Posted in Non-Fiction, Teen, Tween Reads, Women's History

Votes for Women! Suffrage was a fight every inch of the way.

Votes for Women! American Suffragists and the Battle for the Ballot, by Winifred Conkling, (Feb. 2018, Algonquin Young Readers), $19.95, ISBN: 9781616207342

Recommended for readers 12+

Winifred Conkling is emerging as a definitive chronicler of women’s history. Passenger on the Pearl told the story of Emily Edmondson, who escaped slavery and dedicated her life to education young African-American women; Radioactive! gave long-overdue props to Irène Curie & Lise Meitner, whose work on radioactivity was often overlooked in a male-dominated field; now, Votes for Women gives us a comprehensive history of the fight for American suffrage, long before women finally won the right to vote in 1920. For readers who may only be familiar with Susan B. Anthony, this volume is indispensable, introducing readers to Elizabeth Cady Stanton; Susan B. Anthony’s counterpart and founder of the suffrage movement, and Alice Paul, who took her cue from the more action-oriented British suffrage movement, and went to jail for the cause, where she and fellow protestors suffered deplorable conditions and were force-fed. We meet Victoria Woodhull, the first female Presidential candidate, and revisit Sojourner Truth’s famous speech, “Ain’t I A Woman?” Most importantly, we learn about the beginnings of intersectional feminism; when abolitionists and suffragists found common ground – and then diverged under political fire.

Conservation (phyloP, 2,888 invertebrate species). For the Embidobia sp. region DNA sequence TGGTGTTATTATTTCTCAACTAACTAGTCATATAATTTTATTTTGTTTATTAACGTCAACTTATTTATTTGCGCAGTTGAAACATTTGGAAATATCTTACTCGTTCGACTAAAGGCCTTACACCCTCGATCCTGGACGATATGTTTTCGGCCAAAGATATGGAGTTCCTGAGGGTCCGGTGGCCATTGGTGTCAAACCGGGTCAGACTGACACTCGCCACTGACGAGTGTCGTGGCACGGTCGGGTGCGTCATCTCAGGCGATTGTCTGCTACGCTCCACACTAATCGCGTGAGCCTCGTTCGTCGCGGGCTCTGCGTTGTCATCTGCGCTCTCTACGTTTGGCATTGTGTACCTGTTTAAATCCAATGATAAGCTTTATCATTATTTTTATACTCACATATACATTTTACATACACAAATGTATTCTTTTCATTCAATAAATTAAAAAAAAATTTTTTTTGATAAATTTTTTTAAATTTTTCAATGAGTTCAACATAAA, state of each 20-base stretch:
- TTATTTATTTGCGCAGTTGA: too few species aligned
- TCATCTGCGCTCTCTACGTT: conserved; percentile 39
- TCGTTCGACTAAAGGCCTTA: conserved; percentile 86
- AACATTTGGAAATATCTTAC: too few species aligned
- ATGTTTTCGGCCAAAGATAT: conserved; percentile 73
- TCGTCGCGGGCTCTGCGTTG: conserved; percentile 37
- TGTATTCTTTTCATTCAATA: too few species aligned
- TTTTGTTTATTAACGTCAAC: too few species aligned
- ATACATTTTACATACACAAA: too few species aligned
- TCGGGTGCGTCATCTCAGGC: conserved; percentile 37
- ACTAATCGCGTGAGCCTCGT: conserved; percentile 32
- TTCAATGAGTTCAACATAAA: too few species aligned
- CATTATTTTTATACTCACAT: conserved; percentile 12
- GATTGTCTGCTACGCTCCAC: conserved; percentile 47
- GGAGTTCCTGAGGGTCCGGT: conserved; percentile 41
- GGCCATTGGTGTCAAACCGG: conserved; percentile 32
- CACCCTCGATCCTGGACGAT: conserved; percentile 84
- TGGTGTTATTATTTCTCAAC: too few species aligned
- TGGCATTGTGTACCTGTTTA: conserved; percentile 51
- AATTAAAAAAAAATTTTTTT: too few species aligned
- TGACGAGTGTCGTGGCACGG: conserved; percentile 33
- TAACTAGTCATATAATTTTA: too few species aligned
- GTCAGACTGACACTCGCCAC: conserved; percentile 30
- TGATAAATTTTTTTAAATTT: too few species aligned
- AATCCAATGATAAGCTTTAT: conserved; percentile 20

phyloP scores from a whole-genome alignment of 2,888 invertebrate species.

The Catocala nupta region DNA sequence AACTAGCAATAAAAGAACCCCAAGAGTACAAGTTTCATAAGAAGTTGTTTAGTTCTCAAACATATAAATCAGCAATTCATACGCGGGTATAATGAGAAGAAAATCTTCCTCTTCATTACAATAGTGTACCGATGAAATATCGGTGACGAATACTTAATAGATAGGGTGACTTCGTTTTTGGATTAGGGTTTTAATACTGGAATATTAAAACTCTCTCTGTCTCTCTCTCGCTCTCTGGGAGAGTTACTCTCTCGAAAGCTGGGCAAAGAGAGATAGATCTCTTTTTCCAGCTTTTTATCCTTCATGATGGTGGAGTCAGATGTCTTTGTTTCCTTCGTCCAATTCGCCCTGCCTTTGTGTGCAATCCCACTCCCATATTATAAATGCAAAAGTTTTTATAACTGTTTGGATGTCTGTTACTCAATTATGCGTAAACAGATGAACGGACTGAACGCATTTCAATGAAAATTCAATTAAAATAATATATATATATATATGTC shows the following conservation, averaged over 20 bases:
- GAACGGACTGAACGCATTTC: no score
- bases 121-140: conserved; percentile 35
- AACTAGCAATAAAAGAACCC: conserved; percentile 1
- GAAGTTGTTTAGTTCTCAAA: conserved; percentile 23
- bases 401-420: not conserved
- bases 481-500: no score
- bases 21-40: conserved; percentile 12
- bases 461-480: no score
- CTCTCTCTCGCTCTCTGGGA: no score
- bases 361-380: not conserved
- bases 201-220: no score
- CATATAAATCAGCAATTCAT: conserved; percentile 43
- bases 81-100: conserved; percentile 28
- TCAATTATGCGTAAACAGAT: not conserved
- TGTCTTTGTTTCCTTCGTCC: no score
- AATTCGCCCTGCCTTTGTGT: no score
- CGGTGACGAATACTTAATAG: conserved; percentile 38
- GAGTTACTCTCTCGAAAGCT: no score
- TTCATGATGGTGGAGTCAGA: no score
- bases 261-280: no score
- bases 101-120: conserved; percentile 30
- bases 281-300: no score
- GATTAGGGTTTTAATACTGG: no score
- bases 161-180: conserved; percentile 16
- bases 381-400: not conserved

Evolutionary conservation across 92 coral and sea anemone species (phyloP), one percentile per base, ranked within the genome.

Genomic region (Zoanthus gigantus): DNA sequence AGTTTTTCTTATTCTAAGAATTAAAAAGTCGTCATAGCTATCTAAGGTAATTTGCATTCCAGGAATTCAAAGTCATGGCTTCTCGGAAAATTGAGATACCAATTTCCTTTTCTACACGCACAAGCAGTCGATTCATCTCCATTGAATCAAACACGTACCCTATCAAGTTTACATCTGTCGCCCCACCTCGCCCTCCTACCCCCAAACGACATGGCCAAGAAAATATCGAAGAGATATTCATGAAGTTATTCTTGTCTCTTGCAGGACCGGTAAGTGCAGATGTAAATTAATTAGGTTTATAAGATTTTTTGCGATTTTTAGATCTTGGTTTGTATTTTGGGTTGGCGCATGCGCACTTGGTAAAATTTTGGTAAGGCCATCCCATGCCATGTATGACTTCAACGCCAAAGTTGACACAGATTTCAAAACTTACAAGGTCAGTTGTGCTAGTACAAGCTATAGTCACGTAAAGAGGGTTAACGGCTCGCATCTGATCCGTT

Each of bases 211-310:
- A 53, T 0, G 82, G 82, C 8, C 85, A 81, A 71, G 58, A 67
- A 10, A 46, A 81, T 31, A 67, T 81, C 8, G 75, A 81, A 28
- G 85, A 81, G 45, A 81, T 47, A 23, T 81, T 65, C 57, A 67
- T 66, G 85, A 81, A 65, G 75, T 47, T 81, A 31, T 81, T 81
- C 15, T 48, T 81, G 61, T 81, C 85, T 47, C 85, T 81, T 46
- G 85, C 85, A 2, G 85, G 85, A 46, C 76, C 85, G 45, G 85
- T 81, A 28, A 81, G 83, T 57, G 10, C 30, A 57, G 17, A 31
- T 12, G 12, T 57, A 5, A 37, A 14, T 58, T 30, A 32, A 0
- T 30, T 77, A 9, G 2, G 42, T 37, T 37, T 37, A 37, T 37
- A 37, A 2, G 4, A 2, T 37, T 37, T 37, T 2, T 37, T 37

This is a comprehensive book, complete with photos, primary sources, and writing that never turns away from the more difficult moments in the battle for the vote: from racism to violence, it’s all here. It’s a good book for your nonfiction collections and women’s history collections for middle school and high school, with extensive primary source references, a timeline of American women’s suffrage, a bibliography, notes, and an index. Booktalk this with the graphic novel, Sally Heathcote: Suffragette by Mary M. and Bryan Talbot, which features a fictional character from the British movement, and is a great hook to get teens interested. A Mighty Girl has a strong list of additional reading, filtered by age, on suffrage.

 

 

Author:

I'm a mom, a children's librarian, bibliophile, and obsessive knitter. I'm a pop culture junkie and a proud nerd, and favorite reads usually fall into Sci-Fi/Fantasy. I review comics and graphic novels at WhatchaReading (http://whatchareading.com). I'm also the co-founder of On Wednesdays We Wear Capes (http://www.onwednesdays.net/), where I discuss pop culture and geek fandom from a female point of view.

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